Justia Landlord - Tenant Opinion Summaries

Articles Posted in Supreme Court of Nevada

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The Supreme Court affirmed the judgment of the trial court in this contract action, holding that any failure by landlords to strictly comply with any contractual notice provisions when declaring a lease in default is excused when the allegedly defaulting party receives actual notice of the default despite noncompliance. Treasure Island, LLC and its prime tenant, Rose, LLC, entered into a lease for space inside of Treasure Island's hotel/casino that was subleased to Señor Frog's and used to operate a restaurant. Treasure Island declared the lease in default when Rose failed to make timely rent payments. Thereafter, Treasure Island sued Rose alleging breach of the lease agreement and seeking declaratory relief. Rose counterclaimed, alleging breach of contract and seeking declaratory relief, arguing (1) the district court erred in declaring the lease terminated because Treasure Island failed to give proper notice of the default, and (2) the judgment was void because Señor Frog's was a necessary party and was not joined in the action in violation of Nev. R. Civ. P. 19. The trial court entered judgment for Treasure Island. The Supreme Court affirmed, holding (1) Rose suffered no prejudice because it received actual notice of the default; and (2) Señor Frog's was not a necessary party to the litigation. View "Rose, LLC v. Treasure Island, LLC" on Justia Law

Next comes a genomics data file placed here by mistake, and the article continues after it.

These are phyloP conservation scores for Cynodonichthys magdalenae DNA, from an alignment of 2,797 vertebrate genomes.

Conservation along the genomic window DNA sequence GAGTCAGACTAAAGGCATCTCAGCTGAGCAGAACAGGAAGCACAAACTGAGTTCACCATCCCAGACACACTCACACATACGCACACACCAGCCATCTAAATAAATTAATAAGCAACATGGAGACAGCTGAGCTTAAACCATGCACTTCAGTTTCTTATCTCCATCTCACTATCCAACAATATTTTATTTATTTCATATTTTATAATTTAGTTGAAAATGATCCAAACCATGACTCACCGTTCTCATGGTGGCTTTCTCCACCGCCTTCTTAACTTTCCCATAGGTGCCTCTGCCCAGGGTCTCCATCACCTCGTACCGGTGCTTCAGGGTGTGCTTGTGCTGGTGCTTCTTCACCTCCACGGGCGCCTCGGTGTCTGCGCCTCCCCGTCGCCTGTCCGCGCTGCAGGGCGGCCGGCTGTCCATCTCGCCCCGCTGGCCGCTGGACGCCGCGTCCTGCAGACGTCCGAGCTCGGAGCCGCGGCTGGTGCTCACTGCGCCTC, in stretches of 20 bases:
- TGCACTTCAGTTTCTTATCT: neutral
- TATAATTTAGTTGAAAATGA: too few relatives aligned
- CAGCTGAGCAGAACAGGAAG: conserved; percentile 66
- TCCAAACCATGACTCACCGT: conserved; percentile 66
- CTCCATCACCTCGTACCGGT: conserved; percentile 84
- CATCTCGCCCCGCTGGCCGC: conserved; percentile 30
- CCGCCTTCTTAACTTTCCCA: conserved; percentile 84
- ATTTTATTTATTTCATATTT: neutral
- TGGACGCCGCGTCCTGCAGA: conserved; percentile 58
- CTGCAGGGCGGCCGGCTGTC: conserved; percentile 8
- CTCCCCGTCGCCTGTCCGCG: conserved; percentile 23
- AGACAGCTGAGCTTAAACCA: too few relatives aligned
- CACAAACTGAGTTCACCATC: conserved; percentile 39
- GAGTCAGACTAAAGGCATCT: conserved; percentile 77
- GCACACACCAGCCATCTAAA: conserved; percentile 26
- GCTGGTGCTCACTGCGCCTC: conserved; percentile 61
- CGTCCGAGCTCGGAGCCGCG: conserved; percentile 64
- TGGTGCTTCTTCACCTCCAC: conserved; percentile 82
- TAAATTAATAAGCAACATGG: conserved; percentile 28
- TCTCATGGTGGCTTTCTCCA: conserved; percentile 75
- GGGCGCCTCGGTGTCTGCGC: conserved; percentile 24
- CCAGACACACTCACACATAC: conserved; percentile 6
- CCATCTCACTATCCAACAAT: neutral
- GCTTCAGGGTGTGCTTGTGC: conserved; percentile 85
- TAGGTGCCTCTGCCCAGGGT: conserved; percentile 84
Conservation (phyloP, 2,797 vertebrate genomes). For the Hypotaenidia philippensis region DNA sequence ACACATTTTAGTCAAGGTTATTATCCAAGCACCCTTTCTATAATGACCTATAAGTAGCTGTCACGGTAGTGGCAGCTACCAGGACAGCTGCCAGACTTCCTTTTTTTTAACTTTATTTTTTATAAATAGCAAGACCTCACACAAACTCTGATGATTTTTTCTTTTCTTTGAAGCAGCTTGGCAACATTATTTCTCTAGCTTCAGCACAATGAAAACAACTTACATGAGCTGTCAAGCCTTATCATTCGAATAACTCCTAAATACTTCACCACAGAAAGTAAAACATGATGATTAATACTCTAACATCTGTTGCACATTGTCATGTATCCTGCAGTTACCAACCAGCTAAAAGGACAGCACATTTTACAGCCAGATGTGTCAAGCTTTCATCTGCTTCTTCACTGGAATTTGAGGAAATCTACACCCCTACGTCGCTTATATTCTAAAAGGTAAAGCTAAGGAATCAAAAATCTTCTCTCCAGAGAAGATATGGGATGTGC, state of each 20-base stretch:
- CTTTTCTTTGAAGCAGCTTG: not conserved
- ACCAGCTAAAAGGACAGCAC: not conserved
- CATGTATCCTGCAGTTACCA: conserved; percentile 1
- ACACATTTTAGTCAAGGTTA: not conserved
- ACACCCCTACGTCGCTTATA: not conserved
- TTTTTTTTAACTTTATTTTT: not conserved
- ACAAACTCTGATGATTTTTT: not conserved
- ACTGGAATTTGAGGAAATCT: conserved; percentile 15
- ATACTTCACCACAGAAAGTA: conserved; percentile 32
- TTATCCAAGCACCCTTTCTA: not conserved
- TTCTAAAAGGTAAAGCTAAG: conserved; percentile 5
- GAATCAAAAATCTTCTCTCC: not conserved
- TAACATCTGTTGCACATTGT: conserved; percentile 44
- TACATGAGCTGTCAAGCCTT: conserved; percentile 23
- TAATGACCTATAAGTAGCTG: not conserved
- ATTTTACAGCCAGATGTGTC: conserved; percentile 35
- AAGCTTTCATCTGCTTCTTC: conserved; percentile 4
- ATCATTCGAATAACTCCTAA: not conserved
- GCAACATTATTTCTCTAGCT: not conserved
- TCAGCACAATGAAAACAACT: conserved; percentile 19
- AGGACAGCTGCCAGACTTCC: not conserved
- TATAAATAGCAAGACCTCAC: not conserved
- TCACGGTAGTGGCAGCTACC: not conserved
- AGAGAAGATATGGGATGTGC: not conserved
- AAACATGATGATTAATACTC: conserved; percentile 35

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In this commercial dispute over an exclusive use clause in a lease for space in a shopping center, the Nevada Supreme Court held that the doctrine of claim preclusion did not prevent the tenant from suing its landlord for contract damages after having won an earlier suit against the landlord for declaratory judgment, where both suits concern the same underlying facts. The court explained that the preclusion doctrine makes an exception for declaratory judgment actions, which are designed to give parties an efficient way to obtain a judicial declaration of their legal rights before positions become entrenched and irreversible damage to relationships occurs. Furthermore, in a case involving a continuing or recurrent wrong, a party may sue separately for after-accruing damages. Accordingly, the court affirmed the judgment awarding contract damages to the tenant. View "Boca Park Marketplace Syndications Group, LLC v. Higco, Inc." on Justia Law